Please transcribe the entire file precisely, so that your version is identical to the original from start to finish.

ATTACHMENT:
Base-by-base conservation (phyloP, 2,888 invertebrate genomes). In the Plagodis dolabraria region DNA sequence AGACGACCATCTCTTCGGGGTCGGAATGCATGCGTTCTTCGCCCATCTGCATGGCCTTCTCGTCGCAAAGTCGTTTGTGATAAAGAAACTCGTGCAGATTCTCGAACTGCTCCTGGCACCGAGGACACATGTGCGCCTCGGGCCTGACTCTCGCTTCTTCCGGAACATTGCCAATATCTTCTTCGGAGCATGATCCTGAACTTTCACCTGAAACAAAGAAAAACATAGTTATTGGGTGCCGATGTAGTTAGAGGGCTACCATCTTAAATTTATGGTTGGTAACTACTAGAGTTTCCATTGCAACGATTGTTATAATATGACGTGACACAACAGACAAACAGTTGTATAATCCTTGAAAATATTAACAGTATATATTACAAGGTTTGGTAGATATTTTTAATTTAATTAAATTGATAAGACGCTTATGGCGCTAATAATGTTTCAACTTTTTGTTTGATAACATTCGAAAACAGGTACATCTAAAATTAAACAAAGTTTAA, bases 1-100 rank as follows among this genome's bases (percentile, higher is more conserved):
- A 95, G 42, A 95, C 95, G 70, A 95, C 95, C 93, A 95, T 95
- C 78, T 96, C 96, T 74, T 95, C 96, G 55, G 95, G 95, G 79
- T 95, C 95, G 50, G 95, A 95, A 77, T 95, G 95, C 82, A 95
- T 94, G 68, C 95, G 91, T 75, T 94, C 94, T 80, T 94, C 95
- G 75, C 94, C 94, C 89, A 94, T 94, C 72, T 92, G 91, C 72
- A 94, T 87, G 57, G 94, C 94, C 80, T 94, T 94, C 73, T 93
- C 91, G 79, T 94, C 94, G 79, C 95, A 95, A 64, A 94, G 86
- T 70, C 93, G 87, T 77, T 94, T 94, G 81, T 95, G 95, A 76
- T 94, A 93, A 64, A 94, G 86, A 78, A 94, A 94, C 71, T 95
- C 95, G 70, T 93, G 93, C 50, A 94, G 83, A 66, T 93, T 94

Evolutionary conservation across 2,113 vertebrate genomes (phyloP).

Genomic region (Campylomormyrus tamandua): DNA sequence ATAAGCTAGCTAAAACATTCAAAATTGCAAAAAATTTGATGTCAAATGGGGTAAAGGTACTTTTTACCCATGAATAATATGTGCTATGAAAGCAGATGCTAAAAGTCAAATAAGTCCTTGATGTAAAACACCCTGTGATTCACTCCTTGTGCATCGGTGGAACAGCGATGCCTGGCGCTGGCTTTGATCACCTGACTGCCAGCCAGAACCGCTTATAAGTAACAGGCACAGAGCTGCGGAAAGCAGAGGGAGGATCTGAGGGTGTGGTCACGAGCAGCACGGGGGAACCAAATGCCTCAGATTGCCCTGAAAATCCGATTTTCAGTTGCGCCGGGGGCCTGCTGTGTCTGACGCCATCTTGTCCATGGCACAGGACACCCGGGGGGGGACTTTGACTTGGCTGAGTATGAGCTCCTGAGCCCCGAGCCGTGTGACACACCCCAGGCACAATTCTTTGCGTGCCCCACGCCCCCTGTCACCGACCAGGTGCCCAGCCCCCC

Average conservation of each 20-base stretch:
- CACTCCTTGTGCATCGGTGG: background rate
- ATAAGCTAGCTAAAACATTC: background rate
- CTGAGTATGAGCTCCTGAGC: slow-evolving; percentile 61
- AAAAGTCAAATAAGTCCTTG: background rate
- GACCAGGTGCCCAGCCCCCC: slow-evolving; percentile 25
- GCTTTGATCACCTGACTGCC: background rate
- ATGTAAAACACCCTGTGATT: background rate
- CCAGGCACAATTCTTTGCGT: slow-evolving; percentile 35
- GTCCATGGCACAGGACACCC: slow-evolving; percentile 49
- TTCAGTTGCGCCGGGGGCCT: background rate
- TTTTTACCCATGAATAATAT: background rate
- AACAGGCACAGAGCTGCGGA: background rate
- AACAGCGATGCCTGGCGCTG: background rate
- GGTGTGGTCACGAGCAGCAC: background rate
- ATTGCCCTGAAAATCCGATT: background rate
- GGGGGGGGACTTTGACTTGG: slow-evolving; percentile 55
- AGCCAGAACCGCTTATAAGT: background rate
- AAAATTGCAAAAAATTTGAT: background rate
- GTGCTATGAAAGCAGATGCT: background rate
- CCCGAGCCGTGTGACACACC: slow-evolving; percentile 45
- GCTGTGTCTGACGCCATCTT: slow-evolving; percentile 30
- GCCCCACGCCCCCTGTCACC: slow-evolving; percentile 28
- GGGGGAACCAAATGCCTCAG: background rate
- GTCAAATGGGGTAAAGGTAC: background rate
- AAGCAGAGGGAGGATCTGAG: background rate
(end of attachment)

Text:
Base-by-base conservation (phyloP, 2,888 invertebrate genomes). In the Plagodis dolabraria region DNA sequence AGACGACCATCTCTTCGGGGTCGGAATGCATGCGTTCTTCGCCCATCTGCATGGCCTTCTCGTCGCAAAGTCGTTTGTGATAAAGAAACTCGTGCAGATTCTCGAACTGCTCCTGGCACCGAGGACACATGTGCGCCTCGGGCCTGACTCTCGCTTCTTCCGGAACATTGCCAATATCTTCTTCGGAGCATGATCCTGAACTTTCACCTGAAACAAAGAAAAACATAGTTATTGGGTGCCGATGTAGTTAGAGGGCTACCATCTTAAATTTATGGTTGGTAACTACTAGAGTTTCCATTGCAACGATTGTTATAATATGACGTGACACAACAGACAAACAGTTGTATAATCCTTGAAAATATTAACAGTATATATTACAAGGTTTGGTAGATATTTTTAATTTAATTAAATTGATAAGACGCTTATGGCGCTAATAATGTTTCAACTTTTTGTTTGATAACATTCGAAAACAGGTACATCTAAAATTAAACAAAGTTTAA, bases 1-100 rank as follows among this genome's bases (percentile, higher is more conserved):
- A 95, G 42, A 95, C 95, G 70, A 95, C 95, C 93, A 95, T 95
- C 78, T 96, C 96, T 74, T 95, C 96, G 55, G 95, G 95, G 79
- T 95, C 95, G 50, G 95, A 95, A 77, T 95, G 95, C 82, A 95
- T 94, G 68, C 95, G 91, T 75, T 94, C 94, T 80, T 94, C 95
- G 75, C 94, C 94, C 89, A 94, T 94, C 72, T 92, G 91, C 72
- A 94, T 87, G 57, G 94, C 94, C 80, T 94, T 94, C 73, T 93
- C 91, G 79, T 94, C 94, G 79, C 95, A 95, A 64, A 94, G 86
- T 70, C 93, G 87, T 77, T 94, T 94, G 81, T 95, G 95, A 76
- T 94, A 93, A 64, A 94, G 86, A 78, A 94, A 94, C 71, T 95
- C 95, G 70, T 93, G 93, C 50, A 94, G 83, A 66, T 93, T 94

Evolutionary conservation across 2,113 vertebrate genomes (phyloP).

Genomic region (Campylomormyrus tamandua): DNA sequence ATAAGCTAGCTAAAACATTCAAAATTGCAAAAAATTTGATGTCAAATGGGGTAAAGGTACTTTTTACCCATGAATAATATGTGCTATGAAAGCAGATGCTAAAAGTCAAATAAGTCCTTGATGTAAAACACCCTGTGATTCACTCCTTGTGCATCGGTGGAACAGCGATGCCTGGCGCTGGCTTTGATCACCTGACTGCCAGCCAGAACCGCTTATAAGTAACAGGCACAGAGCTGCGGAAAGCAGAGGGAGGATCTGAGGGTGTGGTCACGAGCAGCACGGGGGAACCAAATGCCTCAGATTGCCCTGAAAATCCGATTTTCAGTTGCGCCGGGGGCCTGCTGTGTCTGACGCCATCTTGTCCATGGCACAGGACACCCGGGGGGGGACTTTGACTTGGCTGAGTATGAGCTCCTGAGCCCCGAGCCGTGTGACACACCCCAGGCACAATTCTTTGCGTGCCCCACGCCCCCTGTCACCGACCAGGTGCCCAGCCCCCC

Average conservation of each 20-base stretch:
- CACTCCTTGTGCATCGGTGG: background rate
- ATAAGCTAGCTAAAACATTC: background rate
- CTGAGTATGAGCTCCTGAGC: slow-evolving; percentile 61
- AAAAGTCAAATAAGTCCTTG: background rate
- GACCAGGTGCCCAGCCCCCC: slow-evolving; percentile 25
- GCTTTGATCACCTGACTGCC: background rate
- ATGTAAAACACCCTGTGATT: background rate
- CCAGGCACAATTCTTTGCGT: slow-evolving; percentile 35
- GTCCATGGCACAGGACACCC: slow-evolving; percentile 49
- TTCAGTTGCGCCGGGGGCCT: background rate
- TTTTTACCCATGAATAATAT: background rate
- AACAGGCACAGAGCTGCGGA: background rate
- AACAGCGATGCCTGGCGCTG: background rate
- GGTGTGGTCACGAGCAGCAC: background rate
- ATTGCCCTGAAAATCCGATT: background rate
- GGGGGGGGACTTTGACTTGG: slow-evolving; percentile 55
- AGCCAGAACCGCTTATAAGT: background rate
- AAAATTGCAAAAAATTTGAT: background rate
- GTGCTATGAAAGCAGATGCT: background rate
- CCCGAGCCGTGTGACACACC: slow-evolving; percentile 45
- GCTGTGTCTGACGCCATCTT: slow-evolving; percentile 30
- GCCCCACGCCCCCTGTCACC: slow-evolving; percentile 28
- GGGGGAACCAAATGCCTCAG: background rate
- GTCAAATGGGGTAAAGGTAC: background rate
- AAGCAGAGGGAGGATCTGAG: background rate